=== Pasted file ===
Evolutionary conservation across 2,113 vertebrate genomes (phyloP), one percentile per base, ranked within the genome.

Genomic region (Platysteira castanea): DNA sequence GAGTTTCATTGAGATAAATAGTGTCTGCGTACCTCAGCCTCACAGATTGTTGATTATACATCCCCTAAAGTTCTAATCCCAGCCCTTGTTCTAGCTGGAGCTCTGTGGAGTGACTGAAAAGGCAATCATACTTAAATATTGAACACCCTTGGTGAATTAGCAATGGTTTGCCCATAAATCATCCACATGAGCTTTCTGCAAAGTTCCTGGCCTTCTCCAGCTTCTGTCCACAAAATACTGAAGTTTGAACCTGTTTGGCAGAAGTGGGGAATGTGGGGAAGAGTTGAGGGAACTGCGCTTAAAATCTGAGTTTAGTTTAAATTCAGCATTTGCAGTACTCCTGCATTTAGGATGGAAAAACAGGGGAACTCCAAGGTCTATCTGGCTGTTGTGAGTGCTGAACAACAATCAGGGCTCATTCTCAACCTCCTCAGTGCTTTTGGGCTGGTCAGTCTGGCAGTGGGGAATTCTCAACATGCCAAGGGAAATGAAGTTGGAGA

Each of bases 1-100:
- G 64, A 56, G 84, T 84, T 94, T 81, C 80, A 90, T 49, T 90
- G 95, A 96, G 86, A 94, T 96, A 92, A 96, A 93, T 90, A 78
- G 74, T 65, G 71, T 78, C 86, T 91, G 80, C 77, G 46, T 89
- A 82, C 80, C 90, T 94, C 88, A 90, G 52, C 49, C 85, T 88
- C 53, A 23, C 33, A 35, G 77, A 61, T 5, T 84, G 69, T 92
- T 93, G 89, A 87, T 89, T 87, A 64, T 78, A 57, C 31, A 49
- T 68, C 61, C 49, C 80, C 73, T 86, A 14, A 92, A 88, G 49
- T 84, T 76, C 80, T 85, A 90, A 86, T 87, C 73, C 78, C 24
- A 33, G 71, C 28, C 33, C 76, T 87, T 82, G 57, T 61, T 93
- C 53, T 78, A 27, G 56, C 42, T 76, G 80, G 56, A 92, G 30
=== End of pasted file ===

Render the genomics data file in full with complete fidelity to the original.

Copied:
Evolutionary conservation across 2,113 vertebrate genomes (phyloP), one percentile per base, ranked within the genome.

Genomic region (Platysteira castanea): DNA sequence GAGTTTCATTGAGATAAATAGTGTCTGCGTACCTCAGCCTCACAGATTGTTGATTATACATCCCCTAAAGTTCTAATCCCAGCCCTTGTTCTAGCTGGAGCTCTGTGGAGTGACTGAAAAGGCAATCATACTTAAATATTGAACACCCTTGGTGAATTAGCAATGGTTTGCCCATAAATCATCCACATGAGCTTTCTGCAAAGTTCCTGGCCTTCTCCAGCTTCTGTCCACAAAATACTGAAGTTTGAACCTGTTTGGCAGAAGTGGGGAATGTGGGGAAGAGTTGAGGGAACTGCGCTTAAAATCTGAGTTTAGTTTAAATTCAGCATTTGCAGTACTCCTGCATTTAGGATGGAAAAACAGGGGAACTCCAAGGTCTATCTGGCTGTTGTGAGTGCTGAACAACAATCAGGGCTCATTCTCAACCTCCTCAGTGCTTTTGGGCTGGTCAGTCTGGCAGTGGGGAATTCTCAACATGCCAAGGGAAATGAAGTTGGAGA

Each of bases 1-100:
- G 64, A 56, G 84, T 84, T 94, T 81, C 80, A 90, T 49, T 90
- G 95, A 96, G 86, A 94, T 96, A 92, A 96, A 93, T 90, A 78
- G 74, T 65, G 71, T 78, C 86, T 91, G 80, C 77, G 46, T 89
- A 82, C 80, C 90, T 94, C 88, A 90, G 52, C 49, C 85, T 88
- C 53, A 23, C 33, A 35, G 77, A 61, T 5, T 84, G 69, T 92
- T 93, G 89, A 87, T 89, T 87, A 64, T 78, A 57, C 31, A 49
- T 68, C 61, C 49, C 80, C 73, T 86, A 14, A 92, A 88, G 49
- T 84, T 76, C 80, T 85, A 90, A 86, T 87, C 73, C 78, C 24
- A 33, G 71, C 28, C 33, C 76, T 87, T 82, G 57, T 61, T 93
- C 53, T 78, A 27, G 56, C 42, T 76, G 80, G 56, A 92, G 30